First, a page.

SixthSense is a wearable gestural interface device by Pranav Mistry, a PhD candidate in the Fluid Interfaces Group at the MIT Media Lab. The SixthSense technology comprises of a pocket projector, a mirror, and a camera contained in a pendant-like, wearable device. Both the projector the camera and sensors are connected to a mobile computing device in the user’s pocket. The projector projects visual information enabling surfaces, walls and physical objects around us to be used as interfaces; while the camera recognizes and tracks users’ hand gestures and physical objects using computer-vision based techniques.

The software program processes the video stream data captured by the camera and tracks the locations of the colored markers (visual tracking fiducials) at the tips of the user’s fingers. The movements and arrangements of these fiducials are interpreted into gestures that act as interaction instructions for the projected application interfaces. SixthSense supports multi-touch and multi-user interaction.

February 26, 2013

Gesture Recognition

Gesture recognition is a topic in computer science and language technology with the goal of interpreting human gestures via mathematical algorithms. Gestures can originate from any bodily motion or state but commonly originate from the face or hand. Current focuses in the field include emotion recognition from the face and hand gesture recognition. Many approaches have been made using cameras and computer vision algorithms to interpret sign language.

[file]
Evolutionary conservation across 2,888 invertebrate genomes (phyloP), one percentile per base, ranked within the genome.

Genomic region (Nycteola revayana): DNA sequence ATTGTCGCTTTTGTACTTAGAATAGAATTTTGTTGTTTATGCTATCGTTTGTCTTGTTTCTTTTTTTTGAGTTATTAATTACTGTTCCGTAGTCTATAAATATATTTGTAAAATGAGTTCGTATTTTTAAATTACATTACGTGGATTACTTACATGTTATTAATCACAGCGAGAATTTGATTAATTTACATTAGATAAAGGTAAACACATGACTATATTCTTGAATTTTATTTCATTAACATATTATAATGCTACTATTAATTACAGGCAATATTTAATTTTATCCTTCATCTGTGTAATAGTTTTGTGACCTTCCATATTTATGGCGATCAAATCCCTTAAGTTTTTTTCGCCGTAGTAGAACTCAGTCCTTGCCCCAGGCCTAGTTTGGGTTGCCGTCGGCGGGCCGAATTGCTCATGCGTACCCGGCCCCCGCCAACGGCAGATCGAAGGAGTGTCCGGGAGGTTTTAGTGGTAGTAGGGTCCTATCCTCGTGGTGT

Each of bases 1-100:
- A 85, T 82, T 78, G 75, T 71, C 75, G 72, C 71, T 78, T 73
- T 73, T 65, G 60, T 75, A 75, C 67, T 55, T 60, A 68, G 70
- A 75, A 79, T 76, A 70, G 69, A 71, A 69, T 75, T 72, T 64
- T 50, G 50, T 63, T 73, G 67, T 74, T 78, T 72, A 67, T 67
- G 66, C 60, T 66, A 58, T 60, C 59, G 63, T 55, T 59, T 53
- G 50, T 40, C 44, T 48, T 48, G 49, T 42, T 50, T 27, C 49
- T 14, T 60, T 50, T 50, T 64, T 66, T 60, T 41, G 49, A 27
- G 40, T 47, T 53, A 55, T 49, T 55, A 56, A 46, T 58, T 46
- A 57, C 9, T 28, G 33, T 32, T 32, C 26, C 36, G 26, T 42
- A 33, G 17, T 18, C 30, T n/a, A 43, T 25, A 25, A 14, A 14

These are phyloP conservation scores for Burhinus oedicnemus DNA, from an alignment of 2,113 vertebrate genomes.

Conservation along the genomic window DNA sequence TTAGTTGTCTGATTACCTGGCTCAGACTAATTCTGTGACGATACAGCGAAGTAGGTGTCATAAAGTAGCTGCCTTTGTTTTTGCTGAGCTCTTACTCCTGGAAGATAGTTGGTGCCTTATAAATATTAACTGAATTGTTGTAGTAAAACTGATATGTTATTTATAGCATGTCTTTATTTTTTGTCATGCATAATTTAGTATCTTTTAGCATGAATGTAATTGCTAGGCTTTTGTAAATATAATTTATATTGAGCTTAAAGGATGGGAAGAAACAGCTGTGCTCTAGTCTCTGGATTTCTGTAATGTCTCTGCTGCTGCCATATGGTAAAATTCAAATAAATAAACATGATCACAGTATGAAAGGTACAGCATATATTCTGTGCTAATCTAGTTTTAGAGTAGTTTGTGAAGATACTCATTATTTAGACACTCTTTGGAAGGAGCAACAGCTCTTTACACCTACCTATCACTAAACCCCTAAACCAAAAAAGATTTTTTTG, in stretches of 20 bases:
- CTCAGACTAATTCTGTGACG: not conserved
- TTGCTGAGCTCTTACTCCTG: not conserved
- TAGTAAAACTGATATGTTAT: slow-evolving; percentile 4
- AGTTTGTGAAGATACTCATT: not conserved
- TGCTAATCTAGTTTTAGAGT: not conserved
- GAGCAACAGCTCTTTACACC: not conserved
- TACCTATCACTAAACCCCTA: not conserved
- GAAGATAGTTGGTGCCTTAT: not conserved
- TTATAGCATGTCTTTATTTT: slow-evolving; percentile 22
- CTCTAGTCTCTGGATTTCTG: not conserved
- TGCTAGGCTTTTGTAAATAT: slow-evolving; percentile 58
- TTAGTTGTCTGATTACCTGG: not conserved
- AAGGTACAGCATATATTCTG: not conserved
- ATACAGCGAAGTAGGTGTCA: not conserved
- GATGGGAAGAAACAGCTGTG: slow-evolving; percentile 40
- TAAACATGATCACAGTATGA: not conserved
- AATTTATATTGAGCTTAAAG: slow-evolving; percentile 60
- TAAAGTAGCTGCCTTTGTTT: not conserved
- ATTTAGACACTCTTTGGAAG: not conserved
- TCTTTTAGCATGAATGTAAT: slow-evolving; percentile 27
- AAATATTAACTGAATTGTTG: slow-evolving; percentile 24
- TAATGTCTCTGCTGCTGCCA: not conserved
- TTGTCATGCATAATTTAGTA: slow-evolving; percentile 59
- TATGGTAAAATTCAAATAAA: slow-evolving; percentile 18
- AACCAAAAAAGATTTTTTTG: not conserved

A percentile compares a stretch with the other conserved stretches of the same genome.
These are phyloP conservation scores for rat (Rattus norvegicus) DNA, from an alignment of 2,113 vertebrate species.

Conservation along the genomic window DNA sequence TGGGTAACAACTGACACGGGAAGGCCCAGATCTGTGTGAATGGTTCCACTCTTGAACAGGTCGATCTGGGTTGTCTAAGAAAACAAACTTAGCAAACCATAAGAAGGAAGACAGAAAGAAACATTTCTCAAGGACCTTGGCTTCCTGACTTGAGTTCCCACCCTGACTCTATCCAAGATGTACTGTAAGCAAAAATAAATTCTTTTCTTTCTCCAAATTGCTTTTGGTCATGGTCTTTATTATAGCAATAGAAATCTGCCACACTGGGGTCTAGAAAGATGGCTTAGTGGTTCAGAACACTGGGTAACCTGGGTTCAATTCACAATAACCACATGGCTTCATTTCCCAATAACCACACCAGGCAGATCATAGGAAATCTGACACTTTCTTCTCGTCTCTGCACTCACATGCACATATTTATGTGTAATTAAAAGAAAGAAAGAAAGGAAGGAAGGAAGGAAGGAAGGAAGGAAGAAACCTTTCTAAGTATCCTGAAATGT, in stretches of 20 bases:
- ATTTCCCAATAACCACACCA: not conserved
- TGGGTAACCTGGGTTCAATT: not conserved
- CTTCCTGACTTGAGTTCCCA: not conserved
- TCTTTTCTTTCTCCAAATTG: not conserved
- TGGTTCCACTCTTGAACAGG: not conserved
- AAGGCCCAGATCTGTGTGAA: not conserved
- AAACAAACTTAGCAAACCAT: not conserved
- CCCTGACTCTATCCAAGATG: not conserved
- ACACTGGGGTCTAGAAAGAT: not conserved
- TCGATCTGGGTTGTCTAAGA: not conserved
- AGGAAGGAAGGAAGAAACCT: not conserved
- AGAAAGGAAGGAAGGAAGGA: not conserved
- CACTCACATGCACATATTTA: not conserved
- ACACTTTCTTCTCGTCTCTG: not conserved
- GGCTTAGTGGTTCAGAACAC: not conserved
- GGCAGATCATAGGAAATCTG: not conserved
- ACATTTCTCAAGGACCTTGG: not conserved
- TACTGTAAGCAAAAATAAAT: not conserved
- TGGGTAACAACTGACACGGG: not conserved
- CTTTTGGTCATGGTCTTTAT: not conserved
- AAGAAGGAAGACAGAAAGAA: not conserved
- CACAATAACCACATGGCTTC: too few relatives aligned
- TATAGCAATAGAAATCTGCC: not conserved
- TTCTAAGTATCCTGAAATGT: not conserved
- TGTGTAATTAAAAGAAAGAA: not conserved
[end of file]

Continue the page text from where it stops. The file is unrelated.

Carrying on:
However, the identification and recognition of posture, gait, proxemics (culture-specific, personal boundaries), and human behaviors is also the subject of gesture recognition techniques. Gesture recognition can be seen as a way for computers to begin to understand human body language, offering richer interaction between machines and humans than that afforded by a mouse and keyboard.

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February 26, 2013

Sofrito

Sofrito [soh-free-toh] is a combination of aromatic ingredients which have been cut in very small pieces, and slowly sauteed or braised in cooking oil for 15–30 minutes. In Spanish cuisine, sofrito consists of garlic, onion, peppers, and tomatoes cooked in olive oil, and is used as the base for many dishes.

Similar preparations are used in the cuisines of countries bordering the Mediterranean Sea, and also some Latin American countries. It is called ‘refogado’ in Portuguese-speaking nations, ‘sofregit’ in Valencian cuisine, ‘epis’ in Haitian cuisine, and ‘ginisá’ in Filipino cuisine

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February 26, 2013

Mediterranean Diet

The Mediterranean diet is a modern nutritional recommendation inspired by the traditional dietary patterns of southern Italy, Greece, and Spain. The principal aspects of this diet include proportionally high consumption of olive oil, legumes, unrefined cereals, fruits and vegetables, moderate to high consumption of fish, moderate consumption of dairy products (mostly as cheese and yogurt), moderate wine consumption, and low consumption of meat and meat products.

Despite its name, this diet is not typical of all Mediterranean cuisine. In Northern Italy, for instance, lard and butter are commonly used in cooking, and olive oil is reserved for dressing salads and cooked vegetables. In North Africa, wine is traditionally avoided by Muslims. In both North Africa and the Middle East, sheep’s tail fat and rendered butter (samna) are the traditional staple fats, with some exceptions.

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February 26, 2013

Peel P50